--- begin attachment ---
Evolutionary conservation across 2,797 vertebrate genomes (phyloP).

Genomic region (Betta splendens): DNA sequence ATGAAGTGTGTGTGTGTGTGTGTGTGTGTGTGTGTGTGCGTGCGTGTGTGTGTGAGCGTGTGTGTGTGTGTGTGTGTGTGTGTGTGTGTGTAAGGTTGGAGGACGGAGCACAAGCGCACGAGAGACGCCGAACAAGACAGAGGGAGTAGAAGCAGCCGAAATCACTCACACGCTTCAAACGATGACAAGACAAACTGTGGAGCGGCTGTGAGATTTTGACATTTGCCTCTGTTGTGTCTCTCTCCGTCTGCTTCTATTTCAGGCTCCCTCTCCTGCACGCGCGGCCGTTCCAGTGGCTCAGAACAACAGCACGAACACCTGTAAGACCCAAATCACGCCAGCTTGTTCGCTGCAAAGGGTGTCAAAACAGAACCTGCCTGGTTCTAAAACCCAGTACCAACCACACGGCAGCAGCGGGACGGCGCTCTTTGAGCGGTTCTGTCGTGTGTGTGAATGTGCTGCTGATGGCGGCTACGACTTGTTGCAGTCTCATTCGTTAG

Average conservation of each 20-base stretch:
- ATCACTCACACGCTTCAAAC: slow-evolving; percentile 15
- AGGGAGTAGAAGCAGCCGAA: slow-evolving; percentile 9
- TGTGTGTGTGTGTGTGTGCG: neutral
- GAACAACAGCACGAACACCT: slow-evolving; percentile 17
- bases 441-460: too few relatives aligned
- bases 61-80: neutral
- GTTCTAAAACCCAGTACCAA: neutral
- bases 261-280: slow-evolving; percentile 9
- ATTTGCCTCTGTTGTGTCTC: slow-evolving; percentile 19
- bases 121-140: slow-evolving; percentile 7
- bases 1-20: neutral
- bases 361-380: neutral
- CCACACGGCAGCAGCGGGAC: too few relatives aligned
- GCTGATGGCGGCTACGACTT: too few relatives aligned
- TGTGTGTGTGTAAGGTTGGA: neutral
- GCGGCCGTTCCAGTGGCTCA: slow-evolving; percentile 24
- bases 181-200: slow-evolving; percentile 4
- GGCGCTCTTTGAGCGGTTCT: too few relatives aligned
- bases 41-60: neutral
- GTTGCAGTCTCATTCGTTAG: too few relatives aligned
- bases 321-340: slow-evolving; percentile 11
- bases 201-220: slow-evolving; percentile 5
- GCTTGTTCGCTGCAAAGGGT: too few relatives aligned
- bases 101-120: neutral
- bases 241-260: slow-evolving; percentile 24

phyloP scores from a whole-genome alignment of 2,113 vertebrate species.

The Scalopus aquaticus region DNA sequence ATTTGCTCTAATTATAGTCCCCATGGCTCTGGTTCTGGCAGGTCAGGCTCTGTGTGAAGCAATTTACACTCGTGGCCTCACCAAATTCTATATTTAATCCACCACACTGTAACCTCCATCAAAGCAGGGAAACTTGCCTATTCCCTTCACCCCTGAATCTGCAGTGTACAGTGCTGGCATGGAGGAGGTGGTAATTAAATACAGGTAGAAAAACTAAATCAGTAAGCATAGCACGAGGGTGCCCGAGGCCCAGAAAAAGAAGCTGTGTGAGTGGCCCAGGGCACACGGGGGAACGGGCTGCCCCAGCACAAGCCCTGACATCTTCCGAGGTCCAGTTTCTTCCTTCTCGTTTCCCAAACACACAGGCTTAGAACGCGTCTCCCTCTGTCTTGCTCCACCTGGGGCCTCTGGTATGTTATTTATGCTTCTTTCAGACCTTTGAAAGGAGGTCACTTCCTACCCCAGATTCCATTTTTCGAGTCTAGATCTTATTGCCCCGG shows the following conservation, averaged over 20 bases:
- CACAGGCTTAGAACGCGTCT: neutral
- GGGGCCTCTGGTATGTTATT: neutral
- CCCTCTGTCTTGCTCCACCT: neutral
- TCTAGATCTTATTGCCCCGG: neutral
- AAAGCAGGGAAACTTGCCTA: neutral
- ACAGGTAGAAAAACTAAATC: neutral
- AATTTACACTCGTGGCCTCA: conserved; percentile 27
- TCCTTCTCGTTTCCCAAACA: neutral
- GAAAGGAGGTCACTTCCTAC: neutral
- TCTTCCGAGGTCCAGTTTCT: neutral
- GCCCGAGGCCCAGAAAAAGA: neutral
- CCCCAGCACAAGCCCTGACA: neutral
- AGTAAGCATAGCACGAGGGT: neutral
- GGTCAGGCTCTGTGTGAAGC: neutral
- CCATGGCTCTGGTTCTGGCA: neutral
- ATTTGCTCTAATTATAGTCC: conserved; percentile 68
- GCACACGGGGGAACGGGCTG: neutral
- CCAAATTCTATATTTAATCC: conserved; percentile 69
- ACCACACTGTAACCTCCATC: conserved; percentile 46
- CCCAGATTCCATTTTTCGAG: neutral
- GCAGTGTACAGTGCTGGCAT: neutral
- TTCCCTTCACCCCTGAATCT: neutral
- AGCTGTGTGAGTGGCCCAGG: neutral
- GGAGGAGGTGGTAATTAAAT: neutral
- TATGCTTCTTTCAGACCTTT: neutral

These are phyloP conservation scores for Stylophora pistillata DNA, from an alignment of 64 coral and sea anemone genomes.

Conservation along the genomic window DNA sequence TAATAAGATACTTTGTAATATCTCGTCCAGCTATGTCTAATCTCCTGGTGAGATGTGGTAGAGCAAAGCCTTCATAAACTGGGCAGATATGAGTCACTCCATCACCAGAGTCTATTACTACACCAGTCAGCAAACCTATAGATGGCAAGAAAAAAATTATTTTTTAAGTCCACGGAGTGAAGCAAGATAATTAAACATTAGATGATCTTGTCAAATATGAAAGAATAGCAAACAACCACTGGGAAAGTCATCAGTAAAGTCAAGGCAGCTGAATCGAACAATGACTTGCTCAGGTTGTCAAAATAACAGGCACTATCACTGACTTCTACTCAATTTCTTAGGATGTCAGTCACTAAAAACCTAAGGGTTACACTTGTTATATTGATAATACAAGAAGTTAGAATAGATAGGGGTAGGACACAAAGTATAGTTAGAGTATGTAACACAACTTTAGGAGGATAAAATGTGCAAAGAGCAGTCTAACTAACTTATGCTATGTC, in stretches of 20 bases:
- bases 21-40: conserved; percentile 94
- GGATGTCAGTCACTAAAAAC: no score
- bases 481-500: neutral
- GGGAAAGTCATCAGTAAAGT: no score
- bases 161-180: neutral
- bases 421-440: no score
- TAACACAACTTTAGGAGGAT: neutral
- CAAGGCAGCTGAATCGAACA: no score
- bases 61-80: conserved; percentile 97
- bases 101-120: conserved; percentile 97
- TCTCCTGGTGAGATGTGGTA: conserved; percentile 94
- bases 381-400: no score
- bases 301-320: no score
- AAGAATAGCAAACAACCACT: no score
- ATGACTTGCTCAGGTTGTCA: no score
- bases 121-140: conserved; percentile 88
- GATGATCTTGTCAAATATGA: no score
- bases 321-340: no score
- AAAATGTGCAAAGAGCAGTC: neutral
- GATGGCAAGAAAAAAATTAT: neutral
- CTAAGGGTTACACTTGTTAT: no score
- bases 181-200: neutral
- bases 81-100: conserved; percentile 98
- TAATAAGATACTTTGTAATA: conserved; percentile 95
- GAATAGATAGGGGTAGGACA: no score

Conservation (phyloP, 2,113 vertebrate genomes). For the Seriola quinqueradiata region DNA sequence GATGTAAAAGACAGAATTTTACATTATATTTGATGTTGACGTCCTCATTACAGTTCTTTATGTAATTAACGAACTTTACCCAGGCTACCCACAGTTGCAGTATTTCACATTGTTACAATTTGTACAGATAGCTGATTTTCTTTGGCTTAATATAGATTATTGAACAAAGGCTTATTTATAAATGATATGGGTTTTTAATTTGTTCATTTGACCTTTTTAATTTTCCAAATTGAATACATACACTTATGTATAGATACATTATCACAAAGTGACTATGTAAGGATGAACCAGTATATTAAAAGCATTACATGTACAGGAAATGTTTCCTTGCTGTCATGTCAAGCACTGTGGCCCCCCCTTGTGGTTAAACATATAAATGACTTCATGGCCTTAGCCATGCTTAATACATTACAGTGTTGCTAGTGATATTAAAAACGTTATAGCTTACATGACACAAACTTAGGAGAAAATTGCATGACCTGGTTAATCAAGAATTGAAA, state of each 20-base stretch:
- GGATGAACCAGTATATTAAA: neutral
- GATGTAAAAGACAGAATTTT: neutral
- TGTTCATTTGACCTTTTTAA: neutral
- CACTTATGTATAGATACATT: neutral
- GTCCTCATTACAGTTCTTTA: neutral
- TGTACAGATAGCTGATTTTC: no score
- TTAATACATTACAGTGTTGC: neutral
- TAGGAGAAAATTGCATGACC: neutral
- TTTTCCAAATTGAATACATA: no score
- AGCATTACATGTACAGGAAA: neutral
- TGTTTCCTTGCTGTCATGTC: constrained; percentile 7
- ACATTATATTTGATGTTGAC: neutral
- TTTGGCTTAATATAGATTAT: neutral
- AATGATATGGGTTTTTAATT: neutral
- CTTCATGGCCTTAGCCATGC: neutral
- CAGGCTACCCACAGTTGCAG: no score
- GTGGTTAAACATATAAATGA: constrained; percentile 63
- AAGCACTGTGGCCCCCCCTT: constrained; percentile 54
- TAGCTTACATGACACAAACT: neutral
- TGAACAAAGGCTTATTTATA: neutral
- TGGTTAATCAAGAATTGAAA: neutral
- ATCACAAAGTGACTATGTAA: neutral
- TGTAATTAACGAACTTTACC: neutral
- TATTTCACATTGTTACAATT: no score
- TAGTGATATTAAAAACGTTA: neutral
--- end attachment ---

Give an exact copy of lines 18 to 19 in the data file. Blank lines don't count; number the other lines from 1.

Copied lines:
- TGTGTGTGTGTAAGGTTGGA: neutral
- GCGGCCGTTCCAGTGGCTCA: slow-evolving; percentile 24